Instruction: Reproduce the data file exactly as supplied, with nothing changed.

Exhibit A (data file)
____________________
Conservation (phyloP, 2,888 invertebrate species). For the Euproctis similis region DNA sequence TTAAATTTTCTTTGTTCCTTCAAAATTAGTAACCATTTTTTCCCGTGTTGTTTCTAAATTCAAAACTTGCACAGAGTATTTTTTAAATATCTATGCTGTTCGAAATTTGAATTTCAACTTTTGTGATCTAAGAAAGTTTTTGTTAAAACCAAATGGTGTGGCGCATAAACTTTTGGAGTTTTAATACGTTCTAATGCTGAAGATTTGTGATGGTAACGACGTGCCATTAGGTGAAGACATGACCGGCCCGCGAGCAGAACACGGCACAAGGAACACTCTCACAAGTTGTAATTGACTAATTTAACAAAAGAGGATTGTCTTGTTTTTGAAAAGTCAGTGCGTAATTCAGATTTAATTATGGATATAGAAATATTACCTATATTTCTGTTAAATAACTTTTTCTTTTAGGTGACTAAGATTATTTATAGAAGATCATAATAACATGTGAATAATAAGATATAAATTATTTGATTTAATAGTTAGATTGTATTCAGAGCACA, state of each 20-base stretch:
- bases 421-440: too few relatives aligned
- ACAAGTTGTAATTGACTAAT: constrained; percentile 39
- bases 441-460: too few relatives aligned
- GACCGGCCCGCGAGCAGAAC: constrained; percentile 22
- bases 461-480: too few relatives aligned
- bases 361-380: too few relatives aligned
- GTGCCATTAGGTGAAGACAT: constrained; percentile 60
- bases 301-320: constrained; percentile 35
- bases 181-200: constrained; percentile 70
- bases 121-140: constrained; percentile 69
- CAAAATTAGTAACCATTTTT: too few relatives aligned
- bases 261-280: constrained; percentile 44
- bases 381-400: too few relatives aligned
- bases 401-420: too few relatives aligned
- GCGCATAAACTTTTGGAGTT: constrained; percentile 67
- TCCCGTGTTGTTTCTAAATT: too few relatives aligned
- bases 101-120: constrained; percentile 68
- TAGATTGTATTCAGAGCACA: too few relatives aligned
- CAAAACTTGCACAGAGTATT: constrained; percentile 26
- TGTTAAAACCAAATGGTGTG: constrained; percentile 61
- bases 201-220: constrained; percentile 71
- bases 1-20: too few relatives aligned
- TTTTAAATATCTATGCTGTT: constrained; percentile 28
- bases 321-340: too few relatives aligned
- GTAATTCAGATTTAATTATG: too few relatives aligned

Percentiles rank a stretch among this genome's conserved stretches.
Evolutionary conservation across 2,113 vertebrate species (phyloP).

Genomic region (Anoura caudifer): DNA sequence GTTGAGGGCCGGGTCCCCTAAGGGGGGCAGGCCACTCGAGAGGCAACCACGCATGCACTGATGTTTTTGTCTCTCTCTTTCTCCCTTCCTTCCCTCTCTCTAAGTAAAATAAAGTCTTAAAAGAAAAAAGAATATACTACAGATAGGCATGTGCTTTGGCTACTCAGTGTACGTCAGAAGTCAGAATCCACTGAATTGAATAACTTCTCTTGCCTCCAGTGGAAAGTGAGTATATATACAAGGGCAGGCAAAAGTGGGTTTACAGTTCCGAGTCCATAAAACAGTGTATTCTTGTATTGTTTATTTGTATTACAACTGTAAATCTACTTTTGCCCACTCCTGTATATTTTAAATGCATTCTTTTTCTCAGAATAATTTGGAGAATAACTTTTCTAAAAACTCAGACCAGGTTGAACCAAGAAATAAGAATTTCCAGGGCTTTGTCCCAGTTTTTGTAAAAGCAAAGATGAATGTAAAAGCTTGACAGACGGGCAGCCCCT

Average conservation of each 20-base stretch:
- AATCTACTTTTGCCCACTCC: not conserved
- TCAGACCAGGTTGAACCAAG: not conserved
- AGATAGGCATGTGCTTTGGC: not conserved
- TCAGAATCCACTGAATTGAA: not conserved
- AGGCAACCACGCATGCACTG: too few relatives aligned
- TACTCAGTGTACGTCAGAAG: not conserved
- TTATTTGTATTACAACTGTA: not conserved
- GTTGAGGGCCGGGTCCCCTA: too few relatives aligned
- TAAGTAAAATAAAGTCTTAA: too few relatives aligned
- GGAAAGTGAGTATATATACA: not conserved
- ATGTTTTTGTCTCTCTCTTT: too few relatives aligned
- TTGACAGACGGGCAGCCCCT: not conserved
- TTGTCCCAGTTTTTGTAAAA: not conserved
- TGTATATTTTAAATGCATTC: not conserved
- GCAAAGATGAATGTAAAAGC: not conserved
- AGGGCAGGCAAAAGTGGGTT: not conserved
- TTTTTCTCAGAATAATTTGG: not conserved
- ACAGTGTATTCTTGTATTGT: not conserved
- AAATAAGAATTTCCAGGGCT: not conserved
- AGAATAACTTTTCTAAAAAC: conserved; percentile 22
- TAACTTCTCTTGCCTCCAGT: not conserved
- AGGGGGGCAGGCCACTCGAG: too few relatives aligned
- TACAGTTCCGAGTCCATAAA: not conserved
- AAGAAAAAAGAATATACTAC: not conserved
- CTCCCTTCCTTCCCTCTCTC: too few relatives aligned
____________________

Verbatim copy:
Conservation (phyloP, 2,888 invertebrate species). For the Euproctis similis region DNA sequence TTAAATTTTCTTTGTTCCTTCAAAATTAGTAACCATTTTTTCCCGTGTTGTTTCTAAATTCAAAACTTGCACAGAGTATTTTTTAAATATCTATGCTGTTCGAAATTTGAATTTCAACTTTTGTGATCTAAGAAAGTTTTTGTTAAAACCAAATGGTGTGGCGCATAAACTTTTGGAGTTTTAATACGTTCTAATGCTGAAGATTTGTGATGGTAACGACGTGCCATTAGGTGAAGACATGACCGGCCCGCGAGCAGAACACGGCACAAGGAACACTCTCACAAGTTGTAATTGACTAATTTAACAAAAGAGGATTGTCTTGTTTTTGAAAAGTCAGTGCGTAATTCAGATTTAATTATGGATATAGAAATATTACCTATATTTCTGTTAAATAACTTTTTCTTTTAGGTGACTAAGATTATTTATAGAAGATCATAATAACATGTGAATAATAAGATATAAATTATTTGATTTAATAGTTAGATTGTATTCAGAGCACA, state of each 20-base stretch:
- bases 421-440: too few relatives aligned
- ACAAGTTGTAATTGACTAAT: constrained; percentile 39
- bases 441-460: too few relatives aligned
- GACCGGCCCGCGAGCAGAAC: constrained; percentile 22
- bases 461-480: too few relatives aligned
- bases 361-380: too few relatives aligned
- GTGCCATTAGGTGAAGACAT: constrained; percentile 60
- bases 301-320: constrained; percentile 35
- bases 181-200: constrained; percentile 70
- bases 121-140: constrained; percentile 69
- CAAAATTAGTAACCATTTTT: too few relatives aligned
- bases 261-280: constrained; percentile 44
- bases 381-400: too few relatives aligned
- bases 401-420: too few relatives aligned
- GCGCATAAACTTTTGGAGTT: constrained; percentile 67
- TCCCGTGTTGTTTCTAAATT: too few relatives aligned
- bases 101-120: constrained; percentile 68
- TAGATTGTATTCAGAGCACA: too few relatives aligned
- CAAAACTTGCACAGAGTATT: constrained; percentile 26
- TGTTAAAACCAAATGGTGTG: constrained; percentile 61
- bases 201-220: constrained; percentile 71
- bases 1-20: too few relatives aligned
- TTTTAAATATCTATGCTGTT: constrained; percentile 28
- bases 321-340: too few relatives aligned
- GTAATTCAGATTTAATTATG: too few relatives aligned

Percentiles rank a stretch among this genome's conserved stretches.
Evolutionary conservation across 2,113 vertebrate species (phyloP).

Genomic region (Anoura caudifer): DNA sequence GTTGAGGGCCGGGTCCCCTAAGGGGGGCAGGCCACTCGAGAGGCAACCACGCATGCACTGATGTTTTTGTCTCTCTCTTTCTCCCTTCCTTCCCTCTCTCTAAGTAAAATAAAGTCTTAAAAGAAAAAAGAATATACTACAGATAGGCATGTGCTTTGGCTACTCAGTGTACGTCAGAAGTCAGAATCCACTGAATTGAATAACTTCTCTTGCCTCCAGTGGAAAGTGAGTATATATACAAGGGCAGGCAAAAGTGGGTTTACAGTTCCGAGTCCATAAAACAGTGTATTCTTGTATTGTTTATTTGTATTACAACTGTAAATCTACTTTTGCCCACTCCTGTATATTTTAAATGCATTCTTTTTCTCAGAATAATTTGGAGAATAACTTTTCTAAAAACTCAGACCAGGTTGAACCAAGAAATAAGAATTTCCAGGGCTTTGTCCCAGTTTTTGTAAAAGCAAAGATGAATGTAAAAGCTTGACAGACGGGCAGCCCCT

Average conservation of each 20-base stretch:
- AATCTACTTTTGCCCACTCC: not conserved
- TCAGACCAGGTTGAACCAAG: not conserved
- AGATAGGCATGTGCTTTGGC: not conserved
- TCAGAATCCACTGAATTGAA: not conserved
- AGGCAACCACGCATGCACTG: too few relatives aligned
- TACTCAGTGTACGTCAGAAG: not conserved
- TTATTTGTATTACAACTGTA: not conserved
- GTTGAGGGCCGGGTCCCCTA: too few relatives aligned
- TAAGTAAAATAAAGTCTTAA: too few relatives aligned
- GGAAAGTGAGTATATATACA: not conserved
- ATGTTTTTGTCTCTCTCTTT: too few relatives aligned
- TTGACAGACGGGCAGCCCCT: not conserved
- TTGTCCCAGTTTTTGTAAAA: not conserved
- TGTATATTTTAAATGCATTC: not conserved
- GCAAAGATGAATGTAAAAGC: not conserved
- AGGGCAGGCAAAAGTGGGTT: not conserved
- TTTTTCTCAGAATAATTTGG: not conserved
- ACAGTGTATTCTTGTATTGT: not conserved
- AAATAAGAATTTCCAGGGCT: not conserved
- AGAATAACTTTTCTAAAAAC: conserved; percentile 22
- TAACTTCTCTTGCCTCCAGT: not conserved
- AGGGGGGCAGGCCACTCGAG: too few relatives aligned
- TACAGTTCCGAGTCCATAAA: not conserved
- AAGAAAAAAGAATATACTAC: not conserved
- CTCCCTTCCTTCCCTCTCTC: too few relatives aligned